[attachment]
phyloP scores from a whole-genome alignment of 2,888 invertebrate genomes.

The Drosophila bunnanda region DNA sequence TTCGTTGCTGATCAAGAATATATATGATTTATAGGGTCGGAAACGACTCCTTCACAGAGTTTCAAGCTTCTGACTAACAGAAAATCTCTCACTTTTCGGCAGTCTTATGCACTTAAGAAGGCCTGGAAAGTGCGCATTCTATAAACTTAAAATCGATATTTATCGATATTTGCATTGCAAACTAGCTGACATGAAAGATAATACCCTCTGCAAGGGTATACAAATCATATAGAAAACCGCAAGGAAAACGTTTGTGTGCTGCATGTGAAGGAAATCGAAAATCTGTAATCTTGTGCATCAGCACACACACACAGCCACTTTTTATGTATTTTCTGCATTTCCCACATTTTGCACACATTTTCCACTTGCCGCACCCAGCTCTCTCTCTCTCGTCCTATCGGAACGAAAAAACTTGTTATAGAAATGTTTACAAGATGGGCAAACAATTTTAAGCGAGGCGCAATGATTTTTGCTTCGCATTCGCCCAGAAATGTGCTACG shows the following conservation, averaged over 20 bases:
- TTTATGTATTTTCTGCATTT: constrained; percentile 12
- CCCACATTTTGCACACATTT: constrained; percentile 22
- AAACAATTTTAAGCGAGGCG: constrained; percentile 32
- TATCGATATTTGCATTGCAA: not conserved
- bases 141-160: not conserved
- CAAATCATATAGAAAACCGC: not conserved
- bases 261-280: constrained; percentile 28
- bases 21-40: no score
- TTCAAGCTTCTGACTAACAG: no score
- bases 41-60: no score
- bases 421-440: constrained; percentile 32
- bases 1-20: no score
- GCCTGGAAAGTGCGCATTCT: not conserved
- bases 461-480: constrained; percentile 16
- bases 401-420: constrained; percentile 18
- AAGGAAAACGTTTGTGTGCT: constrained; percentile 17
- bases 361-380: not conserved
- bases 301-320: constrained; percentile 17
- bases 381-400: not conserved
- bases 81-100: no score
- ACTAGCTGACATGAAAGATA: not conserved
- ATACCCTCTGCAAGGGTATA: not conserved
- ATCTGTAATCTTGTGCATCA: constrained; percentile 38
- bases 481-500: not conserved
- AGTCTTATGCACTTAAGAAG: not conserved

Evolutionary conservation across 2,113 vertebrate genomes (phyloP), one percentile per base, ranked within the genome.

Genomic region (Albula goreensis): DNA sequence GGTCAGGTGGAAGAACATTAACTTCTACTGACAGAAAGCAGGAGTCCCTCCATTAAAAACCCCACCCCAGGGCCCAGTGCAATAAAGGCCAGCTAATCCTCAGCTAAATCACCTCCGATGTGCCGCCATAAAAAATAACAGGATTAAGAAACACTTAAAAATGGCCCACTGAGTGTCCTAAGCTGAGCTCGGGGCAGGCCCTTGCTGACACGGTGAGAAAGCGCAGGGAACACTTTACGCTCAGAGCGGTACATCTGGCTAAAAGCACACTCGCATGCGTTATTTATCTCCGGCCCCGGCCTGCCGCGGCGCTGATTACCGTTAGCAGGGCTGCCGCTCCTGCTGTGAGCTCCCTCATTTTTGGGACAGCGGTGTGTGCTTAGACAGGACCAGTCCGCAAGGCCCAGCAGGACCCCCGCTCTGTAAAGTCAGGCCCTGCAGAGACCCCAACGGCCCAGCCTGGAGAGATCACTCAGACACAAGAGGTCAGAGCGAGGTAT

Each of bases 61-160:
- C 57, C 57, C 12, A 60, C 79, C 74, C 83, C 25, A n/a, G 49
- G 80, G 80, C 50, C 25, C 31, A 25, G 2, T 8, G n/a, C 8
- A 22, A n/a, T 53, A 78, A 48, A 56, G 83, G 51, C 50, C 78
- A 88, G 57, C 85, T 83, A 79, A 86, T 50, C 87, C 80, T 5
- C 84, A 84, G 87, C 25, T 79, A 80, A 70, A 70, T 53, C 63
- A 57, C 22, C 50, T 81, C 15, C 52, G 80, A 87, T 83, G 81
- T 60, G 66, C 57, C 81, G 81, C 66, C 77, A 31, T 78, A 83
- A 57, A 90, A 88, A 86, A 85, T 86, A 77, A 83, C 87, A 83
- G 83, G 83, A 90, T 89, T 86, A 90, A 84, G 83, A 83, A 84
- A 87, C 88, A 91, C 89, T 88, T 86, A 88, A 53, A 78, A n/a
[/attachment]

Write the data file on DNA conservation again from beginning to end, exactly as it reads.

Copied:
phyloP scores from a whole-genome alignment of 2,888 invertebrate genomes.

The Drosophila bunnanda region DNA sequence TTCGTTGCTGATCAAGAATATATATGATTTATAGGGTCGGAAACGACTCCTTCACAGAGTTTCAAGCTTCTGACTAACAGAAAATCTCTCACTTTTCGGCAGTCTTATGCACTTAAGAAGGCCTGGAAAGTGCGCATTCTATAAACTTAAAATCGATATTTATCGATATTTGCATTGCAAACTAGCTGACATGAAAGATAATACCCTCTGCAAGGGTATACAAATCATATAGAAAACCGCAAGGAAAACGTTTGTGTGCTGCATGTGAAGGAAATCGAAAATCTGTAATCTTGTGCATCAGCACACACACACAGCCACTTTTTATGTATTTTCTGCATTTCCCACATTTTGCACACATTTTCCACTTGCCGCACCCAGCTCTCTCTCTCTCGTCCTATCGGAACGAAAAAACTTGTTATAGAAATGTTTACAAGATGGGCAAACAATTTTAAGCGAGGCGCAATGATTTTTGCTTCGCATTCGCCCAGAAATGTGCTACG shows the following conservation, averaged over 20 bases:
- TTTATGTATTTTCTGCATTT: constrained; percentile 12
- CCCACATTTTGCACACATTT: constrained; percentile 22
- AAACAATTTTAAGCGAGGCG: constrained; percentile 32
- TATCGATATTTGCATTGCAA: not conserved
- bases 141-160: not conserved
- CAAATCATATAGAAAACCGC: not conserved
- bases 261-280: constrained; percentile 28
- bases 21-40: no score
- TTCAAGCTTCTGACTAACAG: no score
- bases 41-60: no score
- bases 421-440: constrained; percentile 32
- bases 1-20: no score
- GCCTGGAAAGTGCGCATTCT: not conserved
- bases 461-480: constrained; percentile 16
- bases 401-420: constrained; percentile 18
- AAGGAAAACGTTTGTGTGCT: constrained; percentile 17
- bases 361-380: not conserved
- bases 301-320: constrained; percentile 17
- bases 381-400: not conserved
- bases 81-100: no score
- ACTAGCTGACATGAAAGATA: not conserved
- ATACCCTCTGCAAGGGTATA: not conserved
- ATCTGTAATCTTGTGCATCA: constrained; percentile 38
- bases 481-500: not conserved
- AGTCTTATGCACTTAAGAAG: not conserved

Evolutionary conservation across 2,113 vertebrate genomes (phyloP), one percentile per base, ranked within the genome.

Genomic region (Albula goreensis): DNA sequence GGTCAGGTGGAAGAACATTAACTTCTACTGACAGAAAGCAGGAGTCCCTCCATTAAAAACCCCACCCCAGGGCCCAGTGCAATAAAGGCCAGCTAATCCTCAGCTAAATCACCTCCGATGTGCCGCCATAAAAAATAACAGGATTAAGAAACACTTAAAAATGGCCCACTGAGTGTCCTAAGCTGAGCTCGGGGCAGGCCCTTGCTGACACGGTGAGAAAGCGCAGGGAACACTTTACGCTCAGAGCGGTACATCTGGCTAAAAGCACACTCGCATGCGTTATTTATCTCCGGCCCCGGCCTGCCGCGGCGCTGATTACCGTTAGCAGGGCTGCCGCTCCTGCTGTGAGCTCCCTCATTTTTGGGACAGCGGTGTGTGCTTAGACAGGACCAGTCCGCAAGGCCCAGCAGGACCCCCGCTCTGTAAAGTCAGGCCCTGCAGAGACCCCAACGGCCCAGCCTGGAGAGATCACTCAGACACAAGAGGTCAGAGCGAGGTAT

Each of bases 61-160:
- C 57, C 57, C 12, A 60, C 79, C 74, C 83, C 25, A n/a, G 49
- G 80, G 80, C 50, C 25, C 31, A 25, G 2, T 8, G n/a, C 8
- A 22, A n/a, T 53, A 78, A 48, A 56, G 83, G 51, C 50, C 78
- A 88, G 57, C 85, T 83, A 79, A 86, T 50, C 87, C 80, T 5
- C 84, A 84, G 87, C 25, T 79, A 80, A 70, A 70, T 53, C 63
- A 57, C 22, C 50, T 81, C 15, C 52, G 80, A 87, T 83, G 81
- T 60, G 66, C 57, C 81, G 81, C 66, C 77, A 31, T 78, A 83
- A 57, A 90, A 88, A 86, A 85, T 86, A 77, A 83, C 87, A 83
- G 83, G 83, A 90, T 89, T 86, A 90, A 84, G 83, A 83, A 84
- A 87, C 88, A 91, C 89, T 88, T 86, A 88, A 53, A 78, A n/a